Over 700 arrested in Paris amid violent fuel protests

World       by Mahmood Idrees | Published

World by Mahmood Idrees | Published

Despite the security clampdown clashes broke out in several cities across the country, including Marseille, Bordeaux and Lyon and Toulouse, during a fourth weekend of protests against rising living costs and the embattled French President Emmanuel Macron.

Early Saturday itself, 278 people were detained in Paris as the French capital braced for another weekend of violence during protests by the yellow vest anti-government movement.

In Paris, protesters were mostly contained to the Champs-Elysees and surrounding avenues, such as avenue Marceau and boulevard de Courcelles, as well as near the Opera district.

Parts of Paris were placed in lockdown, with tourist attractions including the Eiffel Tower and the Louvre closed and shops along the Champs-Elysees boarded up. Much of the city centre was looted, damaged and vandalised.

"And if Macron fails the future of France risks looking like the presidency of Italy today".

They have also acknowledged various other concerns of the French people since the beginning of the protests.

"His comments about the French protests are completely out of character typically for a sitting U.S. president", said Michael Geary of the Wilson Institute's Global Europe Program. "I ask the yellow vests that want to bring about a peaceful message to not go with the violent people".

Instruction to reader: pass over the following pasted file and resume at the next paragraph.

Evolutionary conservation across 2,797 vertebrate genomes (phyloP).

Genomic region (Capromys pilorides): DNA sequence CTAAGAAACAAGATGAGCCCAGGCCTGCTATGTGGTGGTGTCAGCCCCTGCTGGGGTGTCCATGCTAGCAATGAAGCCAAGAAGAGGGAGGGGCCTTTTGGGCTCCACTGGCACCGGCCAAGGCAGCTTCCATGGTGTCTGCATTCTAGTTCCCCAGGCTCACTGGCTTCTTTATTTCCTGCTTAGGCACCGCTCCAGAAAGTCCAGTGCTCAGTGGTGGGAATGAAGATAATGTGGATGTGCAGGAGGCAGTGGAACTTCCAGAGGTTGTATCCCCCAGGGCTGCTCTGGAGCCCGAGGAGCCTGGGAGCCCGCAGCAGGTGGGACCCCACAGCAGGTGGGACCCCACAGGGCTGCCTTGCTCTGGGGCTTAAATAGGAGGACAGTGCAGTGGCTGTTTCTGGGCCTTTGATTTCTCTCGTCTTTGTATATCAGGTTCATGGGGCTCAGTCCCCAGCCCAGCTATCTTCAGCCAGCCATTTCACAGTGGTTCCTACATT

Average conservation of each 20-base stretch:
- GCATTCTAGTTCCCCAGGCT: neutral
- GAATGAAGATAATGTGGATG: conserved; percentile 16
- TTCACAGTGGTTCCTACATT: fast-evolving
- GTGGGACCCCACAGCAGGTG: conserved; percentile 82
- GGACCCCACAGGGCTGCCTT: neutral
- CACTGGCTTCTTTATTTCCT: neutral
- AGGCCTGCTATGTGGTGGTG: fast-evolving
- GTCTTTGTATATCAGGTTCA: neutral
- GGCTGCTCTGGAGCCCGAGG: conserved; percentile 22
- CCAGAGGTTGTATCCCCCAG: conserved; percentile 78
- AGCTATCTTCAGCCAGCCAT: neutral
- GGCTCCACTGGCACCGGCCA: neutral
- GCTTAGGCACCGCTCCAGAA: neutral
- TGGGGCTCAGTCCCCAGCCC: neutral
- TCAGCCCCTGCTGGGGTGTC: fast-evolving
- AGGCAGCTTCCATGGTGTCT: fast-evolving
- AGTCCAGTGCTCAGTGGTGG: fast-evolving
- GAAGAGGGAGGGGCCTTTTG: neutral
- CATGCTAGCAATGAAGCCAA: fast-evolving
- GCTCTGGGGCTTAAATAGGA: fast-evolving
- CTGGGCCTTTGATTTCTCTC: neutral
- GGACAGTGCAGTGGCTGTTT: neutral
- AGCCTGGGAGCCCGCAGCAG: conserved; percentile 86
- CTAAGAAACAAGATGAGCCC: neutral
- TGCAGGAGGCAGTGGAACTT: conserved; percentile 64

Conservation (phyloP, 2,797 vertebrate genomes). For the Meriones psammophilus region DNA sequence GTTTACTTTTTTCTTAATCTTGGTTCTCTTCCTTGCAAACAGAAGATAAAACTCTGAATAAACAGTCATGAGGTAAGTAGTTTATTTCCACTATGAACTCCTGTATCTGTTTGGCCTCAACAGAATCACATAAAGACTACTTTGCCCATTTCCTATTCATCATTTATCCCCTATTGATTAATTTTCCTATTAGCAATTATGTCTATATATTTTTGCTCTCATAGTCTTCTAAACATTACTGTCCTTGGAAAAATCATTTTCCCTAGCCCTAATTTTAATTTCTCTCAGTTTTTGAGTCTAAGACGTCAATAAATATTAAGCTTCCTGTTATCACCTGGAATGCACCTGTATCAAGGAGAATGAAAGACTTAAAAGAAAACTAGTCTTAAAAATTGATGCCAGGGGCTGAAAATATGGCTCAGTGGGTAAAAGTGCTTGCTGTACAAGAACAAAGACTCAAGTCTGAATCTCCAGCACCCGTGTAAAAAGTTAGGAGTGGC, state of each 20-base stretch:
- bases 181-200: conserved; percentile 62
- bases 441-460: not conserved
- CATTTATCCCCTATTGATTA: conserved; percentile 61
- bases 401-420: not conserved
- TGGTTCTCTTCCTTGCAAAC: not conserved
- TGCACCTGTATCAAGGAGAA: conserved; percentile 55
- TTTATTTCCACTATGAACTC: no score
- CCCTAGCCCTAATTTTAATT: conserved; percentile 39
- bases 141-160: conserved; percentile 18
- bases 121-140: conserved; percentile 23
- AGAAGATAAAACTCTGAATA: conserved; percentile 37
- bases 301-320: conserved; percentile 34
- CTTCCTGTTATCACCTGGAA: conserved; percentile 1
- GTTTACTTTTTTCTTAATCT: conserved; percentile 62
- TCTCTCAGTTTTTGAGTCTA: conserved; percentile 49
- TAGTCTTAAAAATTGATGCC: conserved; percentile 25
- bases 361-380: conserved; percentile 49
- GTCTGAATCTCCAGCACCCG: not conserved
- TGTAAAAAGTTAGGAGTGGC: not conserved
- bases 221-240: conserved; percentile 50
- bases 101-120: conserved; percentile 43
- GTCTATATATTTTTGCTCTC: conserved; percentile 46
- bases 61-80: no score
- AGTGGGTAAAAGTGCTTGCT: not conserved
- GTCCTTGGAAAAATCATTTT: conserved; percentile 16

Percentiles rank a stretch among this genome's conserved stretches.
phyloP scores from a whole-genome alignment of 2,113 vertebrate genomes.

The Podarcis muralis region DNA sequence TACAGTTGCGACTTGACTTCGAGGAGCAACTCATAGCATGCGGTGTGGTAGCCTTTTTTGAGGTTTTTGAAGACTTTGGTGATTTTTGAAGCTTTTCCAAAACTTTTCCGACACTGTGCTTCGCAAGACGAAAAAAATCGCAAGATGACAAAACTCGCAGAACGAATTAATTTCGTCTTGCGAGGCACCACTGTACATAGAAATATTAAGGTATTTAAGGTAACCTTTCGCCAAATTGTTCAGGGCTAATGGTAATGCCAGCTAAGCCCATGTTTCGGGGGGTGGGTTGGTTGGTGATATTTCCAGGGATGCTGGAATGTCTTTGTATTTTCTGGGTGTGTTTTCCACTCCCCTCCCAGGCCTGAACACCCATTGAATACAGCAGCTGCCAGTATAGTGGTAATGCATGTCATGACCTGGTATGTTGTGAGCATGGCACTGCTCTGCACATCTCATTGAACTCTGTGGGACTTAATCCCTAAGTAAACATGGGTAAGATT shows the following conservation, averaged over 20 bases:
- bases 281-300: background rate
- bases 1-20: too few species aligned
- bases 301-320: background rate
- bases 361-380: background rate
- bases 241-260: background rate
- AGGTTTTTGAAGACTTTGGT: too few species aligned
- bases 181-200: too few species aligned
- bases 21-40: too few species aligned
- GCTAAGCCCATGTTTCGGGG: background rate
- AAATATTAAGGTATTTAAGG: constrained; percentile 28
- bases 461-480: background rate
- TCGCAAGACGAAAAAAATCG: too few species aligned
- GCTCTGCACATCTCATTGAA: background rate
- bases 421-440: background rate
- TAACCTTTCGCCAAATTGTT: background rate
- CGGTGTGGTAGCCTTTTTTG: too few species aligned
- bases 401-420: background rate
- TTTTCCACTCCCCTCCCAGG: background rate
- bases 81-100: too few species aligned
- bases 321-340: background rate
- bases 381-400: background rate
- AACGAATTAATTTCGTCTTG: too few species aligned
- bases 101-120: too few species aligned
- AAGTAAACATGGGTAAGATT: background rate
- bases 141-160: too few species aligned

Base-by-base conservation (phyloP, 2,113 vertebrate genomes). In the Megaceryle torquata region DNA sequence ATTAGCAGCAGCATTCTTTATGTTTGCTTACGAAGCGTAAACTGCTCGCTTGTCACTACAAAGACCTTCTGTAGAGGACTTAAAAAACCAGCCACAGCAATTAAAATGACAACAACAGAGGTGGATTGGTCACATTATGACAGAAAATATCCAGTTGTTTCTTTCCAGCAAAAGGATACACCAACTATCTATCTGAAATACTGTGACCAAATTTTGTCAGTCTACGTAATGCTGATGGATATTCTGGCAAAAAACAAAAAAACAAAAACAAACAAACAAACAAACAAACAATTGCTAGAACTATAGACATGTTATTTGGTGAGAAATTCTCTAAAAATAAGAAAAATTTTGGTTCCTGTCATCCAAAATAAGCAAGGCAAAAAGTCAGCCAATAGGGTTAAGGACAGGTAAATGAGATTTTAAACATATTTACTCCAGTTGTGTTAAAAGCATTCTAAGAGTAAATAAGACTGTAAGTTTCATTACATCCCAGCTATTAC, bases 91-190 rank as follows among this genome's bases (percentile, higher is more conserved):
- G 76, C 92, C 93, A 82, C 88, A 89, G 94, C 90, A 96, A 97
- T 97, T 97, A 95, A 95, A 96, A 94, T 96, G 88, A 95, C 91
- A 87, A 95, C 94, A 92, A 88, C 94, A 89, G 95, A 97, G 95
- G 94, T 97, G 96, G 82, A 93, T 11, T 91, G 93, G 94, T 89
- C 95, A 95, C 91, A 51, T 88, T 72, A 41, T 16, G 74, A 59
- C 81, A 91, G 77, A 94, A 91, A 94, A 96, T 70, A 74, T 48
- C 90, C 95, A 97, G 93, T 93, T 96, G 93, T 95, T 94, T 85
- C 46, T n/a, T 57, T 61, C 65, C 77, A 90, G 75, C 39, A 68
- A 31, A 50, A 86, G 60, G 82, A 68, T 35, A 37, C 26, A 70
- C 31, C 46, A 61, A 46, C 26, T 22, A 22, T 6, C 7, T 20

An even larger environmental march moved peacefully Saturday toward the city's distant Republique Plaza.

Place de la Republique in Paris, showing a sign reading "Give the money back".

The march came in support of United Nations climate talks taking place in Poland.

Authorities said 575 people had been searched and briefly arrested and 361 people of them remained in custody after police found potential weapons such as hammers, baseball bats and metal petanque balls on them.

Some 8,000 police officers will be on duty in Paris and armored vehicles will also be deployed, Prime Minister Edouard Philippe told French television station TF1 Thursday.

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France's yellow vest protesters include people with views that range from the far right to the far left.

Emmanuel Macron has been the target of many protesters' anger over his perceived pro-rich policies.

"We are here to tell (Macron) our discontent".

Since becoming president in January 2017, he has pulled the United States out of the worldwide Paris Agreement on attempting to bring down global temperatures, and torn up a raft of environmental protection laws, saying the USA economy needs the boost.

US conservative radio host Rush Limbaugh also made the claim in a broadcast Monday, in which he lauded the demonstrators for their support for the president.

Cyril, a garbage truck driver in Normandy who earns 1,430 euros ($1,625) a month, said Macron's mistake was trying to reform France too quickly.

Protesters who came to Paris from Normandy described seeing officers block yellow-vested passengers from boarding public transportation at stops along their route.

But he added that Mr Macron would make "important announcements".

"He's done more in 18 months than the others in 30 years".

Protesters also blocked roads, roundabouts and tollbooths elsewhere in France.

Trump had on Saturday posted two tweets referring to the "yellow vest" anti-government protests that have swept France since mid-November and sparked rioting in Paris.

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